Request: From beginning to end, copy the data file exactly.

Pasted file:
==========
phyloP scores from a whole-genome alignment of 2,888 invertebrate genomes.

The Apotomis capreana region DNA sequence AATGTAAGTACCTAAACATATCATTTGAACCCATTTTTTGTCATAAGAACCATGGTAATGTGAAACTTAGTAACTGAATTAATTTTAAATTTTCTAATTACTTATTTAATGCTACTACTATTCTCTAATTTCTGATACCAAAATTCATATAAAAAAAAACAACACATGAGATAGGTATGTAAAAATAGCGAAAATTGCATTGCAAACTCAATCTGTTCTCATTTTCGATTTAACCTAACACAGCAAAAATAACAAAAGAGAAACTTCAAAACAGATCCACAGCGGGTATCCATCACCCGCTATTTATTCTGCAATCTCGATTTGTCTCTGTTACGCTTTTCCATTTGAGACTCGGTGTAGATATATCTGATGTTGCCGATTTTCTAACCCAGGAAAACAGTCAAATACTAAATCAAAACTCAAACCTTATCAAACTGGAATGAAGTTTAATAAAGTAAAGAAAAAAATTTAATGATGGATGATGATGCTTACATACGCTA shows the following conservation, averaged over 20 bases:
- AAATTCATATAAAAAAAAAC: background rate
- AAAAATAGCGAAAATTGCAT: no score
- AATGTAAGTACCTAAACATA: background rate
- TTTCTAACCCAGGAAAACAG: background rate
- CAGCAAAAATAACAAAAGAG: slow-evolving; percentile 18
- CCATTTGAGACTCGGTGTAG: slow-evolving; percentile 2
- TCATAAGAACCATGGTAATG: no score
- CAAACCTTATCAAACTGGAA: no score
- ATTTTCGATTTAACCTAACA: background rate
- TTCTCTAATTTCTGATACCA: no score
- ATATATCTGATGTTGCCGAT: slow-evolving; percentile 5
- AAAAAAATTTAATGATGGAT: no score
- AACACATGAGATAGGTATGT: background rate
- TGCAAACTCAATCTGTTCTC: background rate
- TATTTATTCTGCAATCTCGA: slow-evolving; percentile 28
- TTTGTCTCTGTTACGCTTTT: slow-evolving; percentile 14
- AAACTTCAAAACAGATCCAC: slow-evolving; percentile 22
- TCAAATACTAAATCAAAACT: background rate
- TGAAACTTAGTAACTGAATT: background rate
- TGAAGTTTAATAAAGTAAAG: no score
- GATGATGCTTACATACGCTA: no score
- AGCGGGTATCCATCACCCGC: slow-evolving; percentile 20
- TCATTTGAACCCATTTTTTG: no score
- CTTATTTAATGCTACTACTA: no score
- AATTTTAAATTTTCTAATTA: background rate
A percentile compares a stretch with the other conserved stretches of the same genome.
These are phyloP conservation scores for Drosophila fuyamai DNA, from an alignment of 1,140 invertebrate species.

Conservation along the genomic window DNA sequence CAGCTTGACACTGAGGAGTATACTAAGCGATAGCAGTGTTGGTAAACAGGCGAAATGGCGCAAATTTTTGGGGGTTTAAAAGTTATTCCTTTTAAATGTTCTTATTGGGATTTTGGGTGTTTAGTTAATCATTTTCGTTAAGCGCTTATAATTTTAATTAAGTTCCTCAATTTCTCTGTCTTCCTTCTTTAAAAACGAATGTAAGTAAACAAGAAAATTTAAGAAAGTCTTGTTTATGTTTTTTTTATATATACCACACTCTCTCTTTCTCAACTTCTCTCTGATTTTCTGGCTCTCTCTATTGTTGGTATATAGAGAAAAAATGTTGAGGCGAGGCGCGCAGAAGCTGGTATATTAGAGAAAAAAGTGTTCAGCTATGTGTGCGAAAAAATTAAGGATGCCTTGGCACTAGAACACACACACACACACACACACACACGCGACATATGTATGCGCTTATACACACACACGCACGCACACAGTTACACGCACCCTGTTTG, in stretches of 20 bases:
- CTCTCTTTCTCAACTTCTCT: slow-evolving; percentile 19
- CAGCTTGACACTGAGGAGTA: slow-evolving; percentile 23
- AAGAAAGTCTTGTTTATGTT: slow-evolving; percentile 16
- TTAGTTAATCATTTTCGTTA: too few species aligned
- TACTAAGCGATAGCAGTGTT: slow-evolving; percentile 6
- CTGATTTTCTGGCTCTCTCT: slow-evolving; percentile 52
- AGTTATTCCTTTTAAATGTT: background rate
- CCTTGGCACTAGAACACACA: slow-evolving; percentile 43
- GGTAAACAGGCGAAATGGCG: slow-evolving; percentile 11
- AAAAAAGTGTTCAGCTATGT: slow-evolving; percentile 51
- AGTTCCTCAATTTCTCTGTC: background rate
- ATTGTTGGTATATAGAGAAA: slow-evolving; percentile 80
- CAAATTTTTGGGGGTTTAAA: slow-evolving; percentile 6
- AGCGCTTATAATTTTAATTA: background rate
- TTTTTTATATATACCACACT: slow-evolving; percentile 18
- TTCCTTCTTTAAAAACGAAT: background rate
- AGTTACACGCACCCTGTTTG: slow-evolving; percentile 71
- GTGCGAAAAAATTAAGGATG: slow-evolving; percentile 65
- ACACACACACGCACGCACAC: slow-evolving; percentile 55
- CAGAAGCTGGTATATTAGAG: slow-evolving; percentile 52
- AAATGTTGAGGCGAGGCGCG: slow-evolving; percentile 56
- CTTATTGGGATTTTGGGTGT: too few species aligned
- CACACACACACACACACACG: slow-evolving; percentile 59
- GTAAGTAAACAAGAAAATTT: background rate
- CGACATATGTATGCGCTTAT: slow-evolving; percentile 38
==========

phyloP scores from a whole-genome alignment of 2,888 invertebrate genomes.

The Apotomis capreana region DNA sequence AATGTAAGTACCTAAACATATCATTTGAACCCATTTTTTGTCATAAGAACCATGGTAATGTGAAACTTAGTAACTGAATTAATTTTAAATTTTCTAATTACTTATTTAATGCTACTACTATTCTCTAATTTCTGATACCAAAATTCATATAAAAAAAAACAACACATGAGATAGGTATGTAAAAATAGCGAAAATTGCATTGCAAACTCAATCTGTTCTCATTTTCGATTTAACCTAACACAGCAAAAATAACAAAAGAGAAACTTCAAAACAGATCCACAGCGGGTATCCATCACCCGCTATTTATTCTGCAATCTCGATTTGTCTCTGTTACGCTTTTCCATTTGAGACTCGGTGTAGATATATCTGATGTTGCCGATTTTCTAACCCAGGAAAACAGTCAAATACTAAATCAAAACTCAAACCTTATCAAACTGGAATGAAGTTTAATAAAGTAAAGAAAAAAATTTAATGATGGATGATGATGCTTACATACGCTA shows the following conservation, averaged over 20 bases:
- AAATTCATATAAAAAAAAAC: background rate
- AAAAATAGCGAAAATTGCAT: no score
- AATGTAAGTACCTAAACATA: background rate
- TTTCTAACCCAGGAAAACAG: background rate
- CAGCAAAAATAACAAAAGAG: slow-evolving; percentile 18
- CCATTTGAGACTCGGTGTAG: slow-evolving; percentile 2
- TCATAAGAACCATGGTAATG: no score
- CAAACCTTATCAAACTGGAA: no score
- ATTTTCGATTTAACCTAACA: background rate
- TTCTCTAATTTCTGATACCA: no score
- ATATATCTGATGTTGCCGAT: slow-evolving; percentile 5
- AAAAAAATTTAATGATGGAT: no score
- AACACATGAGATAGGTATGT: background rate
- TGCAAACTCAATCTGTTCTC: background rate
- TATTTATTCTGCAATCTCGA: slow-evolving; percentile 28
- TTTGTCTCTGTTACGCTTTT: slow-evolving; percentile 14
- AAACTTCAAAACAGATCCAC: slow-evolving; percentile 22
- TCAAATACTAAATCAAAACT: background rate
- TGAAACTTAGTAACTGAATT: background rate
- TGAAGTTTAATAAAGTAAAG: no score
- GATGATGCTTACATACGCTA: no score
- AGCGGGTATCCATCACCCGC: slow-evolving; percentile 20
- TCATTTGAACCCATTTTTTG: no score
- CTTATTTAATGCTACTACTA: no score
- AATTTTAAATTTTCTAATTA: background rate
A percentile compares a stretch with the other conserved stretches of the same genome.
These are phyloP conservation scores for Drosophila fuyamai DNA, from an alignment of 1,140 invertebrate species.

Conservation along the genomic window DNA sequence CAGCTTGACACTGAGGAGTATACTAAGCGATAGCAGTGTTGGTAAACAGGCGAAATGGCGCAAATTTTTGGGGGTTTAAAAGTTATTCCTTTTAAATGTTCTTATTGGGATTTTGGGTGTTTAGTTAATCATTTTCGTTAAGCGCTTATAATTTTAATTAAGTTCCTCAATTTCTCTGTCTTCCTTCTTTAAAAACGAATGTAAGTAAACAAGAAAATTTAAGAAAGTCTTGTTTATGTTTTTTTTATATATACCACACTCTCTCTTTCTCAACTTCTCTCTGATTTTCTGGCTCTCTCTATTGTTGGTATATAGAGAAAAAATGTTGAGGCGAGGCGCGCAGAAGCTGGTATATTAGAGAAAAAAGTGTTCAGCTATGTGTGCGAAAAAATTAAGGATGCCTTGGCACTAGAACACACACACACACACACACACACACGCGACATATGTATGCGCTTATACACACACACGCACGCACACAGTTACACGCACCCTGTTTG, in stretches of 20 bases:
- CTCTCTTTCTCAACTTCTCT: slow-evolving; percentile 19
- CAGCTTGACACTGAGGAGTA: slow-evolving; percentile 23
- AAGAAAGTCTTGTTTATGTT: slow-evolving; percentile 16
- TTAGTTAATCATTTTCGTTA: too few species aligned
- TACTAAGCGATAGCAGTGTT: slow-evolving; percentile 6
- CTGATTTTCTGGCTCTCTCT: slow-evolving; percentile 52
- AGTTATTCCTTTTAAATGTT: background rate
- CCTTGGCACTAGAACACACA: slow-evolving; percentile 43
- GGTAAACAGGCGAAATGGCG: slow-evolving; percentile 11
- AAAAAAGTGTTCAGCTATGT: slow-evolving; percentile 51
- AGTTCCTCAATTTCTCTGTC: background rate
- ATTGTTGGTATATAGAGAAA: slow-evolving; percentile 80
- CAAATTTTTGGGGGTTTAAA: slow-evolving; percentile 6
- AGCGCTTATAATTTTAATTA: background rate
- TTTTTTATATATACCACACT: slow-evolving; percentile 18
- TTCCTTCTTTAAAAACGAAT: background rate
- AGTTACACGCACCCTGTTTG: slow-evolving; percentile 71
- GTGCGAAAAAATTAAGGATG: slow-evolving; percentile 65
- ACACACACACGCACGCACAC: slow-evolving; percentile 55
- CAGAAGCTGGTATATTAGAG: slow-evolving; percentile 52
- AAATGTTGAGGCGAGGCGCG: slow-evolving; percentile 56
- CTTATTGGGATTTTGGGTGT: too few species aligned
- CACACACACACACACACACG: slow-evolving; percentile 59
- GTAAGTAAACAAGAAAATTT: background rate
- CGACATATGTATGCGCTTAT: slow-evolving; percentile 38